The 17th century parish church of Baras in the Diocese of Antipolo has been declared a diocesan shrine this week at the end of the Year of St. Joseph.
Bishop Francisco De Leon of Antipolo led the elevation rites of the church with the clergy, parishioners, devotees and pilgrims from six other churches dedicated to St Joseph.
In his homily, Father Randy Marquez of the Oblates of St. Joseph noted three reasons why the Baras church was elevated to a diocesan shrine status.
“First, we all love St. Joseph. Second, we love promoting St. Joseph. And third, we hope to imitate St. Joseph in his virtues and deeds,” said the priest.
In his thanksgiving message, Father Rodney Cruz, the shrine’s rector, stressed two events that made the church a historic place for the devotion to St. Joseph.
“We are in the oldest parish dedicated to St. Joseph in the Southern Tagalog region, existing for 335 years,” he said.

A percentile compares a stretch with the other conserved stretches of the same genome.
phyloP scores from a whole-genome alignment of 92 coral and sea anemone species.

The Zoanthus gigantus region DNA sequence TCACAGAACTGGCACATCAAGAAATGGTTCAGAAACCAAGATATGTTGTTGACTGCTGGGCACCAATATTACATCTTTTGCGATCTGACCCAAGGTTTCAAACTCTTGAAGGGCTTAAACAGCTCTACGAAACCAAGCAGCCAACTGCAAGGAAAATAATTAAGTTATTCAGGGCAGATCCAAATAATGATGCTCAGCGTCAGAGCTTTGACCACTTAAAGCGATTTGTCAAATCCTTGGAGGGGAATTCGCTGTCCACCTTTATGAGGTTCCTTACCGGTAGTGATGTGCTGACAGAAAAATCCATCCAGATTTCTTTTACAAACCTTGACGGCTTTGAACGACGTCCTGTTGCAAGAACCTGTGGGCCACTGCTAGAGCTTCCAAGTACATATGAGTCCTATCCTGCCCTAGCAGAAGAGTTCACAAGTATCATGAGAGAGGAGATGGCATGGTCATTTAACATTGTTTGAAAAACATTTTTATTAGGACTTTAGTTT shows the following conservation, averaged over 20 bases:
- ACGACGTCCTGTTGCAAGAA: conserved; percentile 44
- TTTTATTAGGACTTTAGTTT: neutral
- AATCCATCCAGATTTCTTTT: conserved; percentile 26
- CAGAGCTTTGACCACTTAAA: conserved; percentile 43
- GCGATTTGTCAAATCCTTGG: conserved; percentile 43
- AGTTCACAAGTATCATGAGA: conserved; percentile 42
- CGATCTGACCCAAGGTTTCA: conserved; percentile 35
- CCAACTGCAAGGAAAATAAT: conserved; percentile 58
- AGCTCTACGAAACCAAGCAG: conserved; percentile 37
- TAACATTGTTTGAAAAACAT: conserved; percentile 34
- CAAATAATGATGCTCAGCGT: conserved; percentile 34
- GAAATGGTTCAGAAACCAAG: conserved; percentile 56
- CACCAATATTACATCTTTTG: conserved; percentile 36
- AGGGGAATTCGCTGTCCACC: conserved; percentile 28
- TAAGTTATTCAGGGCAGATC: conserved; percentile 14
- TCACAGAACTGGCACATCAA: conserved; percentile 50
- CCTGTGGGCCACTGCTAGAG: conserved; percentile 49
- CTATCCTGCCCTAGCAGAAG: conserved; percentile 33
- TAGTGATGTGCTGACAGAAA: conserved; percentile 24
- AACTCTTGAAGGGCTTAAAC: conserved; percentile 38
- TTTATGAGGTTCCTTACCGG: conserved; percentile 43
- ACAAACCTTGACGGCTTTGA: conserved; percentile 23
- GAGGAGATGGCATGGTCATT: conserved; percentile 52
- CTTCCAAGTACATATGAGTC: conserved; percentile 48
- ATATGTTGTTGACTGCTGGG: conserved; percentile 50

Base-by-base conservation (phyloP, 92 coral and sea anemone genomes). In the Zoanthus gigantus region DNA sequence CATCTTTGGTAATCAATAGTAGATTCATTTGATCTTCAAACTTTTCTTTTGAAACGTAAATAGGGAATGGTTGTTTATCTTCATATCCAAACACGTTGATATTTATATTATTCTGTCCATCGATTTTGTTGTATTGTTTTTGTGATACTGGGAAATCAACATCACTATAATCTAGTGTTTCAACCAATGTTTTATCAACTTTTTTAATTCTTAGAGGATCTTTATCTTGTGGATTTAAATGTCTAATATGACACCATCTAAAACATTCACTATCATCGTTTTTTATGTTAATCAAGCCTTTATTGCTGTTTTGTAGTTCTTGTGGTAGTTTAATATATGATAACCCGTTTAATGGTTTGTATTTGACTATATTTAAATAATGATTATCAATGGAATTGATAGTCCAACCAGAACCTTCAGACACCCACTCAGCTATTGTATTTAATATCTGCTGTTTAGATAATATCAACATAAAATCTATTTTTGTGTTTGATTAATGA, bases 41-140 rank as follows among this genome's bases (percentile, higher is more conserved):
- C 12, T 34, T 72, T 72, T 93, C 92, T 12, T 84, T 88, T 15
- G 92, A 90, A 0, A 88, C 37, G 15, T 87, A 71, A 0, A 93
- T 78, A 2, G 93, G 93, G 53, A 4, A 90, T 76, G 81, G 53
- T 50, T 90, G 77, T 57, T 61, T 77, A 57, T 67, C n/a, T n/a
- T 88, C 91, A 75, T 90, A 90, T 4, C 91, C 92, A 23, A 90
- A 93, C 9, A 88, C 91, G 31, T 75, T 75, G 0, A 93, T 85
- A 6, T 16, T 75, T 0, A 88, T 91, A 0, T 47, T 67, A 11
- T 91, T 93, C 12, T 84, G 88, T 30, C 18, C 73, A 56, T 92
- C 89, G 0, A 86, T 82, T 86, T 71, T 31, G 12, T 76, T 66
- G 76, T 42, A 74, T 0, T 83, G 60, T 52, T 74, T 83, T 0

The parish is also celebrating the 100th anniversary of Baras’ independence from Tanay.
The church in Baras is the fifth to be declared a diocesan shrine for the Year of St. Joseph in the Philippines.
The others are the Diocesan Shrine of San José de Navatos in the Diocese of Kalookan; the Cathedral and Shrine-Parish of St. Joseph the Worker in Tagbilaran, Bohol; the Archdiocesan Shrine of St. Joseph in Sinacaban, Misamis Occidental; and the Archdiocesan Shrine of St. Joseph the Worker in Baggao, Cagayan.
The Diocesan Shrine of St. Joseph in Las Piñas City, which is well-known for its Bamboo Organ, was also raised to such status on November 5 last year before Pope Francis’ declaration of the Year of St. Joseph.